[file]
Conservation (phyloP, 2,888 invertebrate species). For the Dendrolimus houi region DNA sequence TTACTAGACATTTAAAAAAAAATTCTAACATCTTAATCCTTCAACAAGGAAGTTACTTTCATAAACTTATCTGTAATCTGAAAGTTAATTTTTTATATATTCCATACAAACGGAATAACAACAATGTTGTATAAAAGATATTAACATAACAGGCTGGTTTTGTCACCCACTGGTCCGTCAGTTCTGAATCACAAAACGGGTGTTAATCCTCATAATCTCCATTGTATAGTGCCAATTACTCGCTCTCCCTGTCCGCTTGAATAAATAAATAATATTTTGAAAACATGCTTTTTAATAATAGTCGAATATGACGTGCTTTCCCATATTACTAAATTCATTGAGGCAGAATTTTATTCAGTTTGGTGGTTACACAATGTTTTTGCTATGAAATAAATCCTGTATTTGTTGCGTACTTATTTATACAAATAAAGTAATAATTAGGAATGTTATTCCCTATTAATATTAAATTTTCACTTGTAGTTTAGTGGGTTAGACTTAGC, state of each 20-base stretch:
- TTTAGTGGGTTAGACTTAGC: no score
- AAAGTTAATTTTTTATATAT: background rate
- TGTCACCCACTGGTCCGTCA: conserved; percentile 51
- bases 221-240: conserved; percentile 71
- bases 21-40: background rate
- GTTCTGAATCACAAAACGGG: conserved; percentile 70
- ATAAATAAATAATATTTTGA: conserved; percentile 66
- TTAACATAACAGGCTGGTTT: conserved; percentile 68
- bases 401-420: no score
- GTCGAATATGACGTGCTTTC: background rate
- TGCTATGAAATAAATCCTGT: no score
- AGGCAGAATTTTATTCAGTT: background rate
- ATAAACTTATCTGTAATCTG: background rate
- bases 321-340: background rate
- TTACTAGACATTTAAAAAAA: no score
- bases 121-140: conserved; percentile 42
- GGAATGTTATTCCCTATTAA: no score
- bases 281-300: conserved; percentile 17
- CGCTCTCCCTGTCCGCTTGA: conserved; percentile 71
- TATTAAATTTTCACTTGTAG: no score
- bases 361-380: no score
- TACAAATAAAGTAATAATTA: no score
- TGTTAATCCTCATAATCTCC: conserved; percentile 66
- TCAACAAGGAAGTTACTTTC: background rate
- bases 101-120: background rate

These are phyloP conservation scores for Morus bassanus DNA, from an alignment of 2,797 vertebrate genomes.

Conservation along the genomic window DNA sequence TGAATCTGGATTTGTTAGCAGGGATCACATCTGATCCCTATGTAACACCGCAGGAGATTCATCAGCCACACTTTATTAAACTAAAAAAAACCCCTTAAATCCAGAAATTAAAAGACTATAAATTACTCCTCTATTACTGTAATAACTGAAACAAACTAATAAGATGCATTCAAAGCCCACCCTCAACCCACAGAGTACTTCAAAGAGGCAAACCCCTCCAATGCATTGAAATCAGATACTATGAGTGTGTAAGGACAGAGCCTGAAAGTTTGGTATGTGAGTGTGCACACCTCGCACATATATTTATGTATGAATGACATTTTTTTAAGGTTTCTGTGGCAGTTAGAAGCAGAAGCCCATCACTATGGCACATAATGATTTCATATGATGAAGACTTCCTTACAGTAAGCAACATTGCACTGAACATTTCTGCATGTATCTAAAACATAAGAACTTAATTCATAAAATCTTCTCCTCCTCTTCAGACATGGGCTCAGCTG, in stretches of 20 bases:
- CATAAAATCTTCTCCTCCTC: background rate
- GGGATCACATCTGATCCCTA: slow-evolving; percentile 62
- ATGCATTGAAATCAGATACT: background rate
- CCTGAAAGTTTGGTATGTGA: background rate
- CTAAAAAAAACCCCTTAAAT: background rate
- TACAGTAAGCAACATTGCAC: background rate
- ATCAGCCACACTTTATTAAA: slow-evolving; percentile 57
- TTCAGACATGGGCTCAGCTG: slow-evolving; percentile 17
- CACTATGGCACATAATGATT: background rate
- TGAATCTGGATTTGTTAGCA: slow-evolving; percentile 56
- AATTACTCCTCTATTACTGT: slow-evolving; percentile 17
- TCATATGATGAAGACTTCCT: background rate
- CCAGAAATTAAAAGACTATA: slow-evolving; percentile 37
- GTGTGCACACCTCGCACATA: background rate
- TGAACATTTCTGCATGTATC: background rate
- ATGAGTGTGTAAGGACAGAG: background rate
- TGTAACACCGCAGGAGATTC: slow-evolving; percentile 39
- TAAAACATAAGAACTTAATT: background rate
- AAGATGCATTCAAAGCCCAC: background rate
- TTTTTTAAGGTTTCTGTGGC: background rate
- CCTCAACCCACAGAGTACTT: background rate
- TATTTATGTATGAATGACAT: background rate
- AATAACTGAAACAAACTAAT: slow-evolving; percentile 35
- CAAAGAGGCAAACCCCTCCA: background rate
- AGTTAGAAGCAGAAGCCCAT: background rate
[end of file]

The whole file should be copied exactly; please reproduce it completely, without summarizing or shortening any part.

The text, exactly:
Conservation (phyloP, 2,888 invertebrate species). For the Dendrolimus houi region DNA sequence TTACTAGACATTTAAAAAAAAATTCTAACATCTTAATCCTTCAACAAGGAAGTTACTTTCATAAACTTATCTGTAATCTGAAAGTTAATTTTTTATATATTCCATACAAACGGAATAACAACAATGTTGTATAAAAGATATTAACATAACAGGCTGGTTTTGTCACCCACTGGTCCGTCAGTTCTGAATCACAAAACGGGTGTTAATCCTCATAATCTCCATTGTATAGTGCCAATTACTCGCTCTCCCTGTCCGCTTGAATAAATAAATAATATTTTGAAAACATGCTTTTTAATAATAGTCGAATATGACGTGCTTTCCCATATTACTAAATTCATTGAGGCAGAATTTTATTCAGTTTGGTGGTTACACAATGTTTTTGCTATGAAATAAATCCTGTATTTGTTGCGTACTTATTTATACAAATAAAGTAATAATTAGGAATGTTATTCCCTATTAATATTAAATTTTCACTTGTAGTTTAGTGGGTTAGACTTAGC, state of each 20-base stretch:
- TTTAGTGGGTTAGACTTAGC: no score
- AAAGTTAATTTTTTATATAT: background rate
- TGTCACCCACTGGTCCGTCA: conserved; percentile 51
- bases 221-240: conserved; percentile 71
- bases 21-40: background rate
- GTTCTGAATCACAAAACGGG: conserved; percentile 70
- ATAAATAAATAATATTTTGA: conserved; percentile 66
- TTAACATAACAGGCTGGTTT: conserved; percentile 68
- bases 401-420: no score
- GTCGAATATGACGTGCTTTC: background rate
- TGCTATGAAATAAATCCTGT: no score
- AGGCAGAATTTTATTCAGTT: background rate
- ATAAACTTATCTGTAATCTG: background rate
- bases 321-340: background rate
- TTACTAGACATTTAAAAAAA: no score
- bases 121-140: conserved; percentile 42
- GGAATGTTATTCCCTATTAA: no score
- bases 281-300: conserved; percentile 17
- CGCTCTCCCTGTCCGCTTGA: conserved; percentile 71
- TATTAAATTTTCACTTGTAG: no score
- bases 361-380: no score
- TACAAATAAAGTAATAATTA: no score
- TGTTAATCCTCATAATCTCC: conserved; percentile 66
- TCAACAAGGAAGTTACTTTC: background rate
- bases 101-120: background rate

These are phyloP conservation scores for Morus bassanus DNA, from an alignment of 2,797 vertebrate genomes.

Conservation along the genomic window DNA sequence TGAATCTGGATTTGTTAGCAGGGATCACATCTGATCCCTATGTAACACCGCAGGAGATTCATCAGCCACACTTTATTAAACTAAAAAAAACCCCTTAAATCCAGAAATTAAAAGACTATAAATTACTCCTCTATTACTGTAATAACTGAAACAAACTAATAAGATGCATTCAAAGCCCACCCTCAACCCACAGAGTACTTCAAAGAGGCAAACCCCTCCAATGCATTGAAATCAGATACTATGAGTGTGTAAGGACAGAGCCTGAAAGTTTGGTATGTGAGTGTGCACACCTCGCACATATATTTATGTATGAATGACATTTTTTTAAGGTTTCTGTGGCAGTTAGAAGCAGAAGCCCATCACTATGGCACATAATGATTTCATATGATGAAGACTTCCTTACAGTAAGCAACATTGCACTGAACATTTCTGCATGTATCTAAAACATAAGAACTTAATTCATAAAATCTTCTCCTCCTCTTCAGACATGGGCTCAGCTG, in stretches of 20 bases:
- CATAAAATCTTCTCCTCCTC: background rate
- GGGATCACATCTGATCCCTA: slow-evolving; percentile 62
- ATGCATTGAAATCAGATACT: background rate
- CCTGAAAGTTTGGTATGTGA: background rate
- CTAAAAAAAACCCCTTAAAT: background rate
- TACAGTAAGCAACATTGCAC: background rate
- ATCAGCCACACTTTATTAAA: slow-evolving; percentile 57
- TTCAGACATGGGCTCAGCTG: slow-evolving; percentile 17
- CACTATGGCACATAATGATT: background rate
- TGAATCTGGATTTGTTAGCA: slow-evolving; percentile 56
- AATTACTCCTCTATTACTGT: slow-evolving; percentile 17
- TCATATGATGAAGACTTCCT: background rate
- CCAGAAATTAAAAGACTATA: slow-evolving; percentile 37
- GTGTGCACACCTCGCACATA: background rate
- TGAACATTTCTGCATGTATC: background rate
- ATGAGTGTGTAAGGACAGAG: background rate
- TGTAACACCGCAGGAGATTC: slow-evolving; percentile 39
- TAAAACATAAGAACTTAATT: background rate
- AAGATGCATTCAAAGCCCAC: background rate
- TTTTTTAAGGTTTCTGTGGC: background rate
- CCTCAACCCACAGAGTACTT: background rate
- TATTTATGTATGAATGACAT: background rate
- AATAACTGAAACAAACTAAT: slow-evolving; percentile 35
- CAAAGAGGCAAACCCCTCCA: background rate
- AGTTAGAAGCAGAAGCCCAT: background rate